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Top retailers form charter to combat racial bias in retail; effort led by Sephora

More than 20 leading U.S. retailers have signed a first-of-its-kind charter to implement strategies to reduce racially-biased experiences and unfair treatment of shoppers in the retail sector.

Initiated by Sephora and national non-profit Open to All, the new Mitigate Racial Bias in Retail Charter was informed by findings from the Racial Bias in Retail Study, a national study by Sephora which explored the ways in which BIPOC (Black, Indigenous, and People of Color) shoppers experience discrimination in retail settings.  The study found that two in five U.S. shoppers have experienced unfair treatment on the basis of their race or skin tone, and that one in five retail employees have experienced unfair treatment based on their race at work by either customers or coworkers. 

Twenty-eight retailers have signed the new Mitigate Racial Bias charter to date. They are: American Eagle Outfitters, Ascena Retail Group, Ben & Jerry’s, Capri Holdings (Michael Kors, Jimmy Choo, Versace), CarMax, Crocs, Dick’s, Gap Inc., H&M, J. Crew Group, Levi Strauss & Co., Michaels, Movado Group, Tapestry, Rue 21, Sephora and Zara.  In signing on, the companies pledged to design and implement actions that mitigate racial bias from the shopper experience, help foster inclusive shopping experiences for all and work together to share best practices across the retail industry to drive change.

“When we first commissioned the Racial Bias in Retail Study in 2019, it was our intent that the findings would serve as useful insights for the entire retail sector, including Sephora,” said Jean-André Rougeot, president and CEO, Sephora Americas.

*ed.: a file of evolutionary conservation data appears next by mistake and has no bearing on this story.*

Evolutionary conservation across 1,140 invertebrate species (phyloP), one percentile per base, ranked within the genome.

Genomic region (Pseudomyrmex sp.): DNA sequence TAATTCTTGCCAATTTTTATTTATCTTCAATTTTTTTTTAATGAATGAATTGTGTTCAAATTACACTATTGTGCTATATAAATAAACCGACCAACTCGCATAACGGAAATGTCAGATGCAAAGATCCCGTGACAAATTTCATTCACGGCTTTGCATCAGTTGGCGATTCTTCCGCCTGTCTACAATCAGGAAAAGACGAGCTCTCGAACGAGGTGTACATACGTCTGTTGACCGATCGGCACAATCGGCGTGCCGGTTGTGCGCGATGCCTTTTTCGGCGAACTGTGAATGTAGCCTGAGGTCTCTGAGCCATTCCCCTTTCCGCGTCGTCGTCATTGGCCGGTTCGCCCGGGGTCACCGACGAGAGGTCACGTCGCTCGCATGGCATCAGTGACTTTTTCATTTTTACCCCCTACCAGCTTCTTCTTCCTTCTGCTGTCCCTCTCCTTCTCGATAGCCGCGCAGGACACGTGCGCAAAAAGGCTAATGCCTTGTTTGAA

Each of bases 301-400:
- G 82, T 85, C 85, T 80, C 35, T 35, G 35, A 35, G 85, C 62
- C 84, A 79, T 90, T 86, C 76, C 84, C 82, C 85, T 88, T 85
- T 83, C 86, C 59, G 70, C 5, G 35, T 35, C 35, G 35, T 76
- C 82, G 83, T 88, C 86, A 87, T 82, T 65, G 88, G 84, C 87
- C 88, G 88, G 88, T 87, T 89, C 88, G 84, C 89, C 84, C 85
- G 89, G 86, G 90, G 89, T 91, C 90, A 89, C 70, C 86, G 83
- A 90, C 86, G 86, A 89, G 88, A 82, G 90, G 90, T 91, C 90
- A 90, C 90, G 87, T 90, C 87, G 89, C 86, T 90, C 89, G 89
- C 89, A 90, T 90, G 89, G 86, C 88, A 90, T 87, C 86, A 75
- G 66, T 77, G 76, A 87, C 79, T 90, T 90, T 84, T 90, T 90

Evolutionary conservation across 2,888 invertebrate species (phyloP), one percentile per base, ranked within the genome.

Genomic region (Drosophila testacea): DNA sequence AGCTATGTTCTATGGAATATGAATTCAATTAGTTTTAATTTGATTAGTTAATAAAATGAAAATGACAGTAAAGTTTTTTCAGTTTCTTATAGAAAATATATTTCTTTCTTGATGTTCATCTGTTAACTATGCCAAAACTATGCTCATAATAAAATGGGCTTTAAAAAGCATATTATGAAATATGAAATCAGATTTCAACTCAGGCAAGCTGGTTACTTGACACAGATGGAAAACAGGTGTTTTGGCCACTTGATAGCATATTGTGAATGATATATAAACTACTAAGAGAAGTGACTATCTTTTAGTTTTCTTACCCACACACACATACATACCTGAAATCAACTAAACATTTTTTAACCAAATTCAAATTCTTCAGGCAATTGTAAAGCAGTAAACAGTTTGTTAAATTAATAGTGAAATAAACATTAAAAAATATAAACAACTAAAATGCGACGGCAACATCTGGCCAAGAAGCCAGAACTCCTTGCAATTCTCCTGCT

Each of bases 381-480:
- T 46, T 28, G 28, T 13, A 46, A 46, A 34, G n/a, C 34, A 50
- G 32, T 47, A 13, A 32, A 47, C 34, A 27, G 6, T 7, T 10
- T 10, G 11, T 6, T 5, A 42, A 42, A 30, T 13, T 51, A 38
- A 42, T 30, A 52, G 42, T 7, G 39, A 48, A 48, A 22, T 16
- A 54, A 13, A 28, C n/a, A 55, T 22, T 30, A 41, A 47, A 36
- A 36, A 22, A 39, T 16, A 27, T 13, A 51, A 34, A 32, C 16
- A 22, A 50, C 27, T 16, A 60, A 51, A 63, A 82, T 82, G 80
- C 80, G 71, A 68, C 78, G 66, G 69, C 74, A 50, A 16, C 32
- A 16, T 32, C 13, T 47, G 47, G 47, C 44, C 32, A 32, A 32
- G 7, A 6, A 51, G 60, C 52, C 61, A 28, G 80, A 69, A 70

“Today, we are proud to have this work resonate in such a deeply impactful way via the Charter, and with the commitment of so many retail signatories, we can collectively work to change the retail experience on a much faster and broader scale. We celebrate those that have joined and encourage others to sign on, as it’s not about perfection, it’s about a commitment to progress for shoppers today and tomorrow.”

The ways retailers can support the Charter include:

  • Increasing diversity across marketing, products, branding, and the workforce to help prevent exclusionary treatment before shoppers enter a store;
  • Providing critical employee training on the experience of shoppers of color to help address the disconnect between how BIPOC shoppers and store employees interpret interactions; and
  • Creating a feedback mechanism to improve service, and report back on any meaningful actions and progress toward fostering more inclusive experiences for BIPOC shoppers.

“The [Sephora] study underscored the pervasiveness of unfair treatment of BIPOC shoppers in retail spaces throughout this country,” said Calla Rongerude, director of Open to All. “We believe the retail industry should have a zero-tolerance discrimination policy. With the commitments from these companies, we can begin to address the problem, act, and start to make shopping more inclusive. Our goal is to create an environment that is truly open to all.”

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